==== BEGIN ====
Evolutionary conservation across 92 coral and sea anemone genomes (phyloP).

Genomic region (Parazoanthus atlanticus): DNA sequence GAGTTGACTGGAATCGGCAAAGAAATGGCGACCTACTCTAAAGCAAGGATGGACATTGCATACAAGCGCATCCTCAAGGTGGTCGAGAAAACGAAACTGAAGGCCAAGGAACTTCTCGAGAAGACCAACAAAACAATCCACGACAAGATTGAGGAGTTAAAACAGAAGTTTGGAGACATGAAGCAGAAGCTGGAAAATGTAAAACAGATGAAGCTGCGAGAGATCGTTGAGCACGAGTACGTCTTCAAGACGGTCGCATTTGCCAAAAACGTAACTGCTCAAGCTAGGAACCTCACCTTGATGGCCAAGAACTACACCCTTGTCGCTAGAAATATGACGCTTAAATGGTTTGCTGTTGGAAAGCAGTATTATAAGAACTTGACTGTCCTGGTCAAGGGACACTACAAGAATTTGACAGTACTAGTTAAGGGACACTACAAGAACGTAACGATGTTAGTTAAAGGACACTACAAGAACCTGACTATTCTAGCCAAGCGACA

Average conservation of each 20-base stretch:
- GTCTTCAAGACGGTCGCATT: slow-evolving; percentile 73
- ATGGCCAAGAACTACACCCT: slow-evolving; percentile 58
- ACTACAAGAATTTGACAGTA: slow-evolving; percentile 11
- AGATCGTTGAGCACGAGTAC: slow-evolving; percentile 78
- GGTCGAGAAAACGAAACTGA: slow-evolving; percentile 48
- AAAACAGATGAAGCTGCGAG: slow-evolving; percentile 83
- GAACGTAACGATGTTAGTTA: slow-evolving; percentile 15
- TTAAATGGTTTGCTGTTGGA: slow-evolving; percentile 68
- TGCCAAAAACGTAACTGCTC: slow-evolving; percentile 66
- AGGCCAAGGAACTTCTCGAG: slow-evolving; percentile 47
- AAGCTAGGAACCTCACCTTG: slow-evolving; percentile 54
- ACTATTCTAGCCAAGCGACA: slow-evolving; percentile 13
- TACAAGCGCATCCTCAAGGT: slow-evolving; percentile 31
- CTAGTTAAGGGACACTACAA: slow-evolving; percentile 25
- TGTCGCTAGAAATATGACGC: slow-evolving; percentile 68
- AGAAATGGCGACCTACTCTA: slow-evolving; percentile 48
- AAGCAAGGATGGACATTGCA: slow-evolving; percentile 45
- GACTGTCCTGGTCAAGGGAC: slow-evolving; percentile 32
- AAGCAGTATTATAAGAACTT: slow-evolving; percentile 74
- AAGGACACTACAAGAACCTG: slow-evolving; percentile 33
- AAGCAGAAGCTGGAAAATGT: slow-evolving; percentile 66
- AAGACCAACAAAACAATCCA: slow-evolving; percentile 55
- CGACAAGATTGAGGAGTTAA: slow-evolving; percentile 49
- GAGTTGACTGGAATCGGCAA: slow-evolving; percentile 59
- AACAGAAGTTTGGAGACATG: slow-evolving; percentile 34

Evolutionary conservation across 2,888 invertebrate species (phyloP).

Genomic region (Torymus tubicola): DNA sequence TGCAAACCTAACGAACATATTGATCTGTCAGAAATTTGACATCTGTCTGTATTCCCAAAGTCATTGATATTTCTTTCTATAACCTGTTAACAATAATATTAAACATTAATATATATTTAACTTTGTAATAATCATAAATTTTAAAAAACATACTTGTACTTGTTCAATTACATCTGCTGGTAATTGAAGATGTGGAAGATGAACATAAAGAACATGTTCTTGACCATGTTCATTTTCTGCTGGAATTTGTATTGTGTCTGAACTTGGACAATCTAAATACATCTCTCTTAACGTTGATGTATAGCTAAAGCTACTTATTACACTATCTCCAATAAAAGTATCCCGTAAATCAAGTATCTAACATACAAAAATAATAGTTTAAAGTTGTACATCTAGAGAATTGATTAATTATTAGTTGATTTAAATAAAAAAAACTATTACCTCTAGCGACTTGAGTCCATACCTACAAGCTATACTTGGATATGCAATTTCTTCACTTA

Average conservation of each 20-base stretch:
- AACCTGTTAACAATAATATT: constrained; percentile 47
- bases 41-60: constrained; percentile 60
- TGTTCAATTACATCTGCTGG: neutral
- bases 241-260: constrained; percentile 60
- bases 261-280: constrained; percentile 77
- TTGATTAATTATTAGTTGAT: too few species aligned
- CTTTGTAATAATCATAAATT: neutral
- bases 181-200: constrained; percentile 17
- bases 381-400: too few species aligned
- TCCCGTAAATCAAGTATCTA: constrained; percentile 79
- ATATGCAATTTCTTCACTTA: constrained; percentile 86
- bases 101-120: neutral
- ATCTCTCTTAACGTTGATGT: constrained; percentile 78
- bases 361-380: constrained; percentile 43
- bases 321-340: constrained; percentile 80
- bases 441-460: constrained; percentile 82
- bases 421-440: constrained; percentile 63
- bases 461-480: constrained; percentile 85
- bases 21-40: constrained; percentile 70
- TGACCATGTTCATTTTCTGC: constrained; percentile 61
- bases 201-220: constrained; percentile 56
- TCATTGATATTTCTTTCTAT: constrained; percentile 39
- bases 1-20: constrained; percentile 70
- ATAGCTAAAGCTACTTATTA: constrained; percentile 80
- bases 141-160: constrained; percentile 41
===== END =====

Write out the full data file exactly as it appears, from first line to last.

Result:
Evolutionary conservation across 92 coral and sea anemone genomes (phyloP).

Genomic region (Parazoanthus atlanticus): DNA sequence GAGTTGACTGGAATCGGCAAAGAAATGGCGACCTACTCTAAAGCAAGGATGGACATTGCATACAAGCGCATCCTCAAGGTGGTCGAGAAAACGAAACTGAAGGCCAAGGAACTTCTCGAGAAGACCAACAAAACAATCCACGACAAGATTGAGGAGTTAAAACAGAAGTTTGGAGACATGAAGCAGAAGCTGGAAAATGTAAAACAGATGAAGCTGCGAGAGATCGTTGAGCACGAGTACGTCTTCAAGACGGTCGCATTTGCCAAAAACGTAACTGCTCAAGCTAGGAACCTCACCTTGATGGCCAAGAACTACACCCTTGTCGCTAGAAATATGACGCTTAAATGGTTTGCTGTTGGAAAGCAGTATTATAAGAACTTGACTGTCCTGGTCAAGGGACACTACAAGAATTTGACAGTACTAGTTAAGGGACACTACAAGAACGTAACGATGTTAGTTAAAGGACACTACAAGAACCTGACTATTCTAGCCAAGCGACA

Average conservation of each 20-base stretch:
- GTCTTCAAGACGGTCGCATT: slow-evolving; percentile 73
- ATGGCCAAGAACTACACCCT: slow-evolving; percentile 58
- ACTACAAGAATTTGACAGTA: slow-evolving; percentile 11
- AGATCGTTGAGCACGAGTAC: slow-evolving; percentile 78
- GGTCGAGAAAACGAAACTGA: slow-evolving; percentile 48
- AAAACAGATGAAGCTGCGAG: slow-evolving; percentile 83
- GAACGTAACGATGTTAGTTA: slow-evolving; percentile 15
- TTAAATGGTTTGCTGTTGGA: slow-evolving; percentile 68
- TGCCAAAAACGTAACTGCTC: slow-evolving; percentile 66
- AGGCCAAGGAACTTCTCGAG: slow-evolving; percentile 47
- AAGCTAGGAACCTCACCTTG: slow-evolving; percentile 54
- ACTATTCTAGCCAAGCGACA: slow-evolving; percentile 13
- TACAAGCGCATCCTCAAGGT: slow-evolving; percentile 31
- CTAGTTAAGGGACACTACAA: slow-evolving; percentile 25
- TGTCGCTAGAAATATGACGC: slow-evolving; percentile 68
- AGAAATGGCGACCTACTCTA: slow-evolving; percentile 48
- AAGCAAGGATGGACATTGCA: slow-evolving; percentile 45
- GACTGTCCTGGTCAAGGGAC: slow-evolving; percentile 32
- AAGCAGTATTATAAGAACTT: slow-evolving; percentile 74
- AAGGACACTACAAGAACCTG: slow-evolving; percentile 33
- AAGCAGAAGCTGGAAAATGT: slow-evolving; percentile 66
- AAGACCAACAAAACAATCCA: slow-evolving; percentile 55
- CGACAAGATTGAGGAGTTAA: slow-evolving; percentile 49
- GAGTTGACTGGAATCGGCAA: slow-evolving; percentile 59
- AACAGAAGTTTGGAGACATG: slow-evolving; percentile 34

Evolutionary conservation across 2,888 invertebrate species (phyloP).

Genomic region (Torymus tubicola): DNA sequence TGCAAACCTAACGAACATATTGATCTGTCAGAAATTTGACATCTGTCTGTATTCCCAAAGTCATTGATATTTCTTTCTATAACCTGTTAACAATAATATTAAACATTAATATATATTTAACTTTGTAATAATCATAAATTTTAAAAAACATACTTGTACTTGTTCAATTACATCTGCTGGTAATTGAAGATGTGGAAGATGAACATAAAGAACATGTTCTTGACCATGTTCATTTTCTGCTGGAATTTGTATTGTGTCTGAACTTGGACAATCTAAATACATCTCTCTTAACGTTGATGTATAGCTAAAGCTACTTATTACACTATCTCCAATAAAAGTATCCCGTAAATCAAGTATCTAACATACAAAAATAATAGTTTAAAGTTGTACATCTAGAGAATTGATTAATTATTAGTTGATTTAAATAAAAAAAACTATTACCTCTAGCGACTTGAGTCCATACCTACAAGCTATACTTGGATATGCAATTTCTTCACTTA

Average conservation of each 20-base stretch:
- AACCTGTTAACAATAATATT: constrained; percentile 47
- bases 41-60: constrained; percentile 60
- TGTTCAATTACATCTGCTGG: neutral
- bases 241-260: constrained; percentile 60
- bases 261-280: constrained; percentile 77
- TTGATTAATTATTAGTTGAT: too few species aligned
- CTTTGTAATAATCATAAATT: neutral
- bases 181-200: constrained; percentile 17
- bases 381-400: too few species aligned
- TCCCGTAAATCAAGTATCTA: constrained; percentile 79
- ATATGCAATTTCTTCACTTA: constrained; percentile 86
- bases 101-120: neutral
- ATCTCTCTTAACGTTGATGT: constrained; percentile 78
- bases 361-380: constrained; percentile 43
- bases 321-340: constrained; percentile 80
- bases 441-460: constrained; percentile 82
- bases 421-440: constrained; percentile 63
- bases 461-480: constrained; percentile 85
- bases 21-40: constrained; percentile 70
- TGACCATGTTCATTTTCTGC: constrained; percentile 61
- bases 201-220: constrained; percentile 56
- TCATTGATATTTCTTTCTAT: constrained; percentile 39
- bases 1-20: constrained; percentile 70
- ATAGCTAAAGCTACTTATTA: constrained; percentile 80
- bases 141-160: constrained; percentile 41